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17th Annual Smithsonian Magazine Photo Contest The American Experience
A Community's Sorrow Burns with the Temple of Time

In February 2019, artist David Best constructed the Temple of Time in Coral Springs, Florida as part of an art grant designed to help communities heal after gun violence. This community suffered overwhelming heartbreak and loss the previous year when 17 people were killed, and 17 more injured at Marjory Stoneman Douglas High School in the neighboring city of Parkland. It opened to visitors on the first anniversary of the tragedy. The Temple of Time was a temporary structure made from wood, and built by the artist, his crew, and volunteers from the community. It was never intended to be a permanent memorial. People were encouraged to write their thoughts, their feelings, and expressions of their grief on the wood itself. Some wrote letters and inserted them into the gaps of the ornate design. In the three months that the Temple of Time stood, its walls filled up with messages, and numerous items were left under its roof. Patches from the local fire departments, flowers, hats, pictures, ribbons, and more were placed throughout. On May 19th, 2019 the cities of Coral Springs and Parkland, in cooperation with the artist, and the Coral Springs-Parkland Fire Department united to conduct a ceremonial burn. The idea was simple: Leave your grief here, and we’ll send its ashes up into the night sky. Families of those lost in the tragedy were invited to help set it alight. A few participated, a few watched. Although grief remains here, the event was profoundly meaningful for many.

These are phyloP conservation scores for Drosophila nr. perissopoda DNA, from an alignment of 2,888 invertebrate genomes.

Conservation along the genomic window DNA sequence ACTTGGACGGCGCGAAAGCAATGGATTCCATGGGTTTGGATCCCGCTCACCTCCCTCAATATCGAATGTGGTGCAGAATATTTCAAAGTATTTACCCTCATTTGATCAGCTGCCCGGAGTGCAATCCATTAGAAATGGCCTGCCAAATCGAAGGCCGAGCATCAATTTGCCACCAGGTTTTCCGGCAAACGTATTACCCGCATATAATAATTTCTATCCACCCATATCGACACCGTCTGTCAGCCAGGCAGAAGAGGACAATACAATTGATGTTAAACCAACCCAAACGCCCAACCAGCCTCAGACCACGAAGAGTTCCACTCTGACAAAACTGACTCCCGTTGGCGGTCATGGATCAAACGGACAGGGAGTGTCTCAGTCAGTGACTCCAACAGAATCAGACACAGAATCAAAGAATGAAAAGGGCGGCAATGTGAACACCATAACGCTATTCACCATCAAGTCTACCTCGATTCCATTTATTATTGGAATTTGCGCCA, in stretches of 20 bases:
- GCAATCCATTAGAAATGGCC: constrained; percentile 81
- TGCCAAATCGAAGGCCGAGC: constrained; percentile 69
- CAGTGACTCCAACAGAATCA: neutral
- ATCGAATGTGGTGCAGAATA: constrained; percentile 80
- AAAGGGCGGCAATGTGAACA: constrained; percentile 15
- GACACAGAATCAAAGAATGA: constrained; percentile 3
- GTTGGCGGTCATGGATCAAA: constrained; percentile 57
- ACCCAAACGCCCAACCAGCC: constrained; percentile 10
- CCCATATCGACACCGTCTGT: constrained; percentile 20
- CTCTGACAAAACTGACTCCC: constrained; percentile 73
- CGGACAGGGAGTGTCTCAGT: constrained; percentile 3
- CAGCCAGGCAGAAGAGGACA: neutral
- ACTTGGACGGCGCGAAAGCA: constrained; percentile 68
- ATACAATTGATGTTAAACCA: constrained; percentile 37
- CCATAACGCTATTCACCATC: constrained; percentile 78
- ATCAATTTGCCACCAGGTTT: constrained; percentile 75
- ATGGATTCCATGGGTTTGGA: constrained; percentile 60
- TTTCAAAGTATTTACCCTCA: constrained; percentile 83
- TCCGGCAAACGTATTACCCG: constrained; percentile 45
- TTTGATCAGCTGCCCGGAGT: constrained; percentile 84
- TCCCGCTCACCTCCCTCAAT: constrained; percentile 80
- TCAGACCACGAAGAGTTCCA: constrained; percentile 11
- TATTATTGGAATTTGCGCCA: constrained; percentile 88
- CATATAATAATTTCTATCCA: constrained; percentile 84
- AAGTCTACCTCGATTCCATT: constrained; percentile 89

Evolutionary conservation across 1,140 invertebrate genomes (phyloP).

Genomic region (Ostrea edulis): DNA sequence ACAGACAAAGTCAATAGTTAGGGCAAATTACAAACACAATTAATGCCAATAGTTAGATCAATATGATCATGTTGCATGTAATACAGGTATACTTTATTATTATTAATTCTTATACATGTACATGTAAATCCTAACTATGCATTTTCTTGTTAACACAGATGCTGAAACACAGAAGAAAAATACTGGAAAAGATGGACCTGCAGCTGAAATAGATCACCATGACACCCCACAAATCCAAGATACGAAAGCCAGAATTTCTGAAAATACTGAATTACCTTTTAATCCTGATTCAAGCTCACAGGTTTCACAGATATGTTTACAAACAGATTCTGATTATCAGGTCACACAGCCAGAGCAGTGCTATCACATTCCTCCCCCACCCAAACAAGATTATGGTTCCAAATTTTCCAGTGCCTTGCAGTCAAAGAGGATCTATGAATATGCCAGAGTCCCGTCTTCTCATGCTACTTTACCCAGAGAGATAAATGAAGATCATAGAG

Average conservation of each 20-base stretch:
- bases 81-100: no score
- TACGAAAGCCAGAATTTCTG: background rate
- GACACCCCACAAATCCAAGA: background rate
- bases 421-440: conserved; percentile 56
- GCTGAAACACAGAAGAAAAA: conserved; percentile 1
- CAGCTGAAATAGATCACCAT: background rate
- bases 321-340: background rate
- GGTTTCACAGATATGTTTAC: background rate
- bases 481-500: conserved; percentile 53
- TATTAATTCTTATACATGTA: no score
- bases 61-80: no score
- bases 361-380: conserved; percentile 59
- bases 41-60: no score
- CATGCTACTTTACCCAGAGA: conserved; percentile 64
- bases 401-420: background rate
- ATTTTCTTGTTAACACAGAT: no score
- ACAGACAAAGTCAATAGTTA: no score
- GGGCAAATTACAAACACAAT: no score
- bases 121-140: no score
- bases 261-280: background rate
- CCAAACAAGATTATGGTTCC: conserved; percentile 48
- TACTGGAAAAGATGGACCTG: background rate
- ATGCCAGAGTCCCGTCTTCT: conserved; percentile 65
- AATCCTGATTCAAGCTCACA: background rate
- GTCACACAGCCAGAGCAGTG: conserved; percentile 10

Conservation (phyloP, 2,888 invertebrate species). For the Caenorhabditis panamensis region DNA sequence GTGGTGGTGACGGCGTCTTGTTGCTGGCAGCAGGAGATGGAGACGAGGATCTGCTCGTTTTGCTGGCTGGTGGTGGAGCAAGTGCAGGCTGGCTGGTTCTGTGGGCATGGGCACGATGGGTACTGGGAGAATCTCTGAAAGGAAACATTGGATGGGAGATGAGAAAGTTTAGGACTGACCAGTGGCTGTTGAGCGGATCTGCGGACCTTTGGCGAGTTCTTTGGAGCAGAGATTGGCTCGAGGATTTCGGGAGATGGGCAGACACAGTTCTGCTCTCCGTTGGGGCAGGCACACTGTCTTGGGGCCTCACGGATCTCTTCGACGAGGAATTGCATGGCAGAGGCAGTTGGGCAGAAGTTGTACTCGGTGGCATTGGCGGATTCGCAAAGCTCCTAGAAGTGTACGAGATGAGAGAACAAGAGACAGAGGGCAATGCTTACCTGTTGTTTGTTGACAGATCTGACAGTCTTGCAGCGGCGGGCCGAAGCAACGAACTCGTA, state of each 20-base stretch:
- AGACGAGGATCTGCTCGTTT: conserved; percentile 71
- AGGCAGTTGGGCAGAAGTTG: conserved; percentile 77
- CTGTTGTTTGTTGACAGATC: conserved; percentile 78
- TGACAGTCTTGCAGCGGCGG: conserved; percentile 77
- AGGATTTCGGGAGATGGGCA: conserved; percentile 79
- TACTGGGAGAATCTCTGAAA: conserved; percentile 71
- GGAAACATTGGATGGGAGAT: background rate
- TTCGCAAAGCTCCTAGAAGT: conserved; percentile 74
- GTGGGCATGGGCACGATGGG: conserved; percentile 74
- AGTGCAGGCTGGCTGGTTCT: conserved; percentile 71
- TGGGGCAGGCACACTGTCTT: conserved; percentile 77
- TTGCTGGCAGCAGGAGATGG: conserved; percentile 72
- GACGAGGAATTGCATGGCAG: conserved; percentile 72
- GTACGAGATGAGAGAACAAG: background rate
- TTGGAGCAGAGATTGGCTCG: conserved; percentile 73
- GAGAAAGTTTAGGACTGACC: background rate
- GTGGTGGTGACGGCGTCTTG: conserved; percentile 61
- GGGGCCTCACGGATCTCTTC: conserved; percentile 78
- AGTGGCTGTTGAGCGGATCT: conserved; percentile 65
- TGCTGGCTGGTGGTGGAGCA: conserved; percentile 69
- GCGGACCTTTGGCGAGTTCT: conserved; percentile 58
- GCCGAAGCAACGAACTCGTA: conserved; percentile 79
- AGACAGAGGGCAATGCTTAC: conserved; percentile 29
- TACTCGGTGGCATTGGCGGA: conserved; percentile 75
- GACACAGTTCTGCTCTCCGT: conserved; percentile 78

Photo Detail
Date Taken: 05.2019
Date Uploaded: 09.2019
Photo Location: CORAL SPRINGS, Florida, United States of America
Copyright: © Debra Pringle